I hardly know where to begin. I just spent a week fly fishing at Austin’s Alaska Adventure Lodge near Nome in northwestern Alaska. Unless you’ve looked at a map of the area, you would be surprised, as I was, at how far that is from here….
This pic says it all, a sign post in Nome:
I particularly like the 164 to Siberia !
It took a whole day of flying to get to Nome, an old gold rush mining town on the Bering Sea. They actually still dredge the beaches by hand looking for gold. Talk about desolate. The bars and liquor stores outnumber the restaurants though! Long cold winters for sure.
Getting there on Alaska Airlines we actually had to stop briefly further north at an even more desolate town called Kotzebue, which is north of the Arctic Circle by about 50 miles.
Because this trip involved so much neat and interesting stuff not directly related to the fishing, I’m going to put a lot of it in this narrative and break it into two parts to make it more manageable. It comes out as much as a travelogue as a fly fishing story, so feel free to skip over those bits you aren’t interested in.
The Lodge takes 6 guests a week, from June when the first salmon runs start to October when they end. We took all 6 spots, 3 friends of mine from Sarasota, one other from Texas and one from Oklahoma. The latter two were spin casters, but the rest of us all were fly guys.
Three of us arrived in Nome at the same time, planning on spending two nights and one full day getting provisions (a.k.a. refreshments), licences, checking the local fly shop (which turned out to be closed because it was Sunday), etc. Turned out we had time to spare, so we rented a van, unpacked the 5 weights and headed two miles out of town to the Nome River, which we were led to believe held Arctic Char and some Grayling. The river turned out to be a very easy wading river, with nice long runs, a few pools and wonderful riffles. Kind of like the Grand. Here’s a pic:
We were told dry flies or eggs, so that’s what we fished most of the day. Right away we got on a couple of Char. But the action was slow, maybe 4 fish in 3 hours. Near late afternoon we noticed a lot of surface action in a nice pool we were virtually standing in. Fish were boiling all around us, even though there wasn’t much hatching. I tried several different emergers, to no avail. Man, going crazy ! Then we noticed some minnows in the water, and the lights went on. The Char were feeding on salmon smolt, which apparently migrate down the rivers to the sea in the spring/early summer. I tied on a #8 Grizzly King, and hit paydirt on the first drift. Here’s what this beautiful fish looks like in the water:
We then had an hour of non-stop action with a variety of minnow imitations. Most of the Char were 14-19” in length, and would have weighed up to two pounds or so.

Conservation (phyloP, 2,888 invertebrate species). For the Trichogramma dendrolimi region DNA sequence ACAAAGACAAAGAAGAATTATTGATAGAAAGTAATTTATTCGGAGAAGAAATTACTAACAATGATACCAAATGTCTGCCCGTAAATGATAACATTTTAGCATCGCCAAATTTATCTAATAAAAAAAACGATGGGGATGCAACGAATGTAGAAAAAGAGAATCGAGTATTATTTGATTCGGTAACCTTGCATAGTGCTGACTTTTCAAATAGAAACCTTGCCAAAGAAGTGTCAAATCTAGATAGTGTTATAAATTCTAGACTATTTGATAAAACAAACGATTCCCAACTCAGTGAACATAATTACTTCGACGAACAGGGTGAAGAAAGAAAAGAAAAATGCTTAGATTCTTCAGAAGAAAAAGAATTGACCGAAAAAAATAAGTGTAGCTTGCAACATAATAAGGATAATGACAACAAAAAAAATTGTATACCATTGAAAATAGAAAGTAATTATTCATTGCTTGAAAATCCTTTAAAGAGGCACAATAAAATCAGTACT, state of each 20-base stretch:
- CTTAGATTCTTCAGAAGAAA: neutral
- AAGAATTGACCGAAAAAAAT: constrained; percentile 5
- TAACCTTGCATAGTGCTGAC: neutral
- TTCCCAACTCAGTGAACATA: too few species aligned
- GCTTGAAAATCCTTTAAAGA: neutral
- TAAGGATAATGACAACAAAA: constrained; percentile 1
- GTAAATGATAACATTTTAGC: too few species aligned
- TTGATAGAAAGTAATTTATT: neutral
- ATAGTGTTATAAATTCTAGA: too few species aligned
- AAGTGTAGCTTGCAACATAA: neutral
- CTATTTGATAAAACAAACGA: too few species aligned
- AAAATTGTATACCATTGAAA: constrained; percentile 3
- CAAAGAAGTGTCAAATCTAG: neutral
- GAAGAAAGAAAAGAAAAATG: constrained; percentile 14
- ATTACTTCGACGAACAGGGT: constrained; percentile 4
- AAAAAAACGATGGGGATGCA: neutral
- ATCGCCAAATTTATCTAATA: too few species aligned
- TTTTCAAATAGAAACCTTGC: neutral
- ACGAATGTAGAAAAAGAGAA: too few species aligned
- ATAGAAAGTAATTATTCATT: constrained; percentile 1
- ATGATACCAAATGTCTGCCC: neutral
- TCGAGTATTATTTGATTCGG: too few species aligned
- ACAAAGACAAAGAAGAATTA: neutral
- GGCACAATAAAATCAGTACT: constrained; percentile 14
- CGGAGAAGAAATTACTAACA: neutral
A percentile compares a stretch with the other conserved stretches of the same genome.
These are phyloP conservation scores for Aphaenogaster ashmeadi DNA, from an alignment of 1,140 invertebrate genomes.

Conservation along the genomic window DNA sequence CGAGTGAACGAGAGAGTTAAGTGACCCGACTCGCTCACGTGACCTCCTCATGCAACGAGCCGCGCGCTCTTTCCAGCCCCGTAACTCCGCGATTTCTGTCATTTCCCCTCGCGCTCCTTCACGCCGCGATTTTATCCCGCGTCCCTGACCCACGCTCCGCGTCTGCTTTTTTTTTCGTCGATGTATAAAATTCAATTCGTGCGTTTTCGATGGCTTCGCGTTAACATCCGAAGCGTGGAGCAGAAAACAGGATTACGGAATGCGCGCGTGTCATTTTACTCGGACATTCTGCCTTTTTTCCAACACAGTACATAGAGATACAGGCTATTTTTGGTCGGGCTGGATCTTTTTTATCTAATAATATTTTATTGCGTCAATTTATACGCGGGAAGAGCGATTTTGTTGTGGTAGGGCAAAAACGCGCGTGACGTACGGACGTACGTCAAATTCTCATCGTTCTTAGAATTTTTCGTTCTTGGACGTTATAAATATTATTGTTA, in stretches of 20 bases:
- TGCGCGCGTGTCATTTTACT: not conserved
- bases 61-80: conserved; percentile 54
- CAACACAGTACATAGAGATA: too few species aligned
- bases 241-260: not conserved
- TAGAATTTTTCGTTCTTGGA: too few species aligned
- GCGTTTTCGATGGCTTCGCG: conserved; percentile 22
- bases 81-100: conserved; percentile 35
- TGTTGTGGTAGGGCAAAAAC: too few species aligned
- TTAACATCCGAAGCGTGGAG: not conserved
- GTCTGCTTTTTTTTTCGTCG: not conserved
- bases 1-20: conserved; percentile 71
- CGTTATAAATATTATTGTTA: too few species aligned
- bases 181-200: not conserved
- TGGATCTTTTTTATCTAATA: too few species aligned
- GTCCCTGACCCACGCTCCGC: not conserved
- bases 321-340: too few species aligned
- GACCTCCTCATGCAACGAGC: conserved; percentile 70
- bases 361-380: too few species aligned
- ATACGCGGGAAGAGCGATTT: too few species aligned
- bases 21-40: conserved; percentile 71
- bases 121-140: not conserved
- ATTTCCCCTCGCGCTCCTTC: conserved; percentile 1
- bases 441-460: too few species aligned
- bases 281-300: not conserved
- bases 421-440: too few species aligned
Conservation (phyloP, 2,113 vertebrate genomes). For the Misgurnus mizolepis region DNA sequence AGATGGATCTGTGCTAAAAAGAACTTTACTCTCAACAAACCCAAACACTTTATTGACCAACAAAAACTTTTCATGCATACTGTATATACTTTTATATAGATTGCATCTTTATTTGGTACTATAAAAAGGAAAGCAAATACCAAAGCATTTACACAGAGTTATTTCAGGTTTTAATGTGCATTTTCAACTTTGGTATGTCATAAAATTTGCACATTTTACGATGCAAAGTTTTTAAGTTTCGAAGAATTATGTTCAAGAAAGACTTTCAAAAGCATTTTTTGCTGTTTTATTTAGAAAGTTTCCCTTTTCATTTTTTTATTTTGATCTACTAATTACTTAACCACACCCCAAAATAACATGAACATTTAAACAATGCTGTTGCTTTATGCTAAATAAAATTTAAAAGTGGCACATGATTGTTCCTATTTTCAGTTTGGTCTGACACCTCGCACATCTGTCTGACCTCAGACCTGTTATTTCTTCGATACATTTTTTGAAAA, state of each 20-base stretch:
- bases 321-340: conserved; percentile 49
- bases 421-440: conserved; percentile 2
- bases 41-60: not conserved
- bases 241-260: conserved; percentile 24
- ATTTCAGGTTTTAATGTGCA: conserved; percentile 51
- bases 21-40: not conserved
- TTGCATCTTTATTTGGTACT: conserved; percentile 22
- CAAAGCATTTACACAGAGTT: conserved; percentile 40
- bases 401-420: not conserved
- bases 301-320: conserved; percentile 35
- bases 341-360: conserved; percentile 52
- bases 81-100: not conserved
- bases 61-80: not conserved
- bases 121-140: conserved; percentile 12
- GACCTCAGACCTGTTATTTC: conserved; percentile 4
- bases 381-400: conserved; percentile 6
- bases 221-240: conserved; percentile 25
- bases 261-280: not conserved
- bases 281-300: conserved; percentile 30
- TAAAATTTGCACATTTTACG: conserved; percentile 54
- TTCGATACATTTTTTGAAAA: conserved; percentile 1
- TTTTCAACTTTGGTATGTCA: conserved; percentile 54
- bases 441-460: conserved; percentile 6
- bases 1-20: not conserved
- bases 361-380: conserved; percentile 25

This fish is a member of the “char” family, which also includes Brookies, Lake Trout and Dolly Varden. You can see from the white markings on the fins that the Char is cousin of the Brookie. Quite easy to spot in clear water, and as they get close to spawning later in the year their orange-ish colouring deepens and becomes much more pronounced. The Char and Dollies are both resident and anadromous, moving back and forth to the sea.
As we were getting ready to pack up, one of the guys got a small 10” Grayling, our only one. He was too far away from me to get a pic though.
The rest of the crew arrived that night, and the next morning we all boarded a Bering Air flight over to the small village of Saint Michael, our last jumping off point. There we met up with our hosts, Jerry and Clara Austin. Here’s a pic of the village, which felt like the last outpost of civilization to us, population about 300:
It’s worth, I think, including some info about these folks. Jerry has been in Alaska most of his adult life. He ran a barging company for years, and now has a fuel distribution business in addition to the lodge. He’s a famous “musher” (in Alaska anyway), and ran in the Ididerod Dog Sled Race from Anchorage to Nome 19 years in a row. He’s the epitome of an Alaskan frontier outdoorsman if I ever met one, and he entertained us nightly with great stories. He has saved a man’s life on the trail in the dead of winter, and also shot and killed a man who went berserk and threatened the townsfolk with a gun. He has 41 dogs for mushing, because he takes people out in the winter on guided trips up the coast to the lodge. Guns are everywhere here too, it’s a way of life because of the threat from wild animals like bears and wolves. Here’s a pic of Jerry’s dogs, and of part of his gun inventory, a lot of which were loaded:
Jerry’s wife Clara is full Eskimo. Over half the people here are, and there is a lot of inter-marriage. The kids running around town all look like they have at least some Eskimo blood in them. They are wonderful people, quite shy, mostly educated, and very pleasant and friendly.
On to the lodge. We all boarded Jerry’s home-made 34 foot aluminum boat, and ran 32 miles up the coast to the camp, which sits at the mouth of the Golsovia River. We were accompanied by Jerry’s son and his son-in-law, both half-Eskimo. Here’s a pic of the lodge: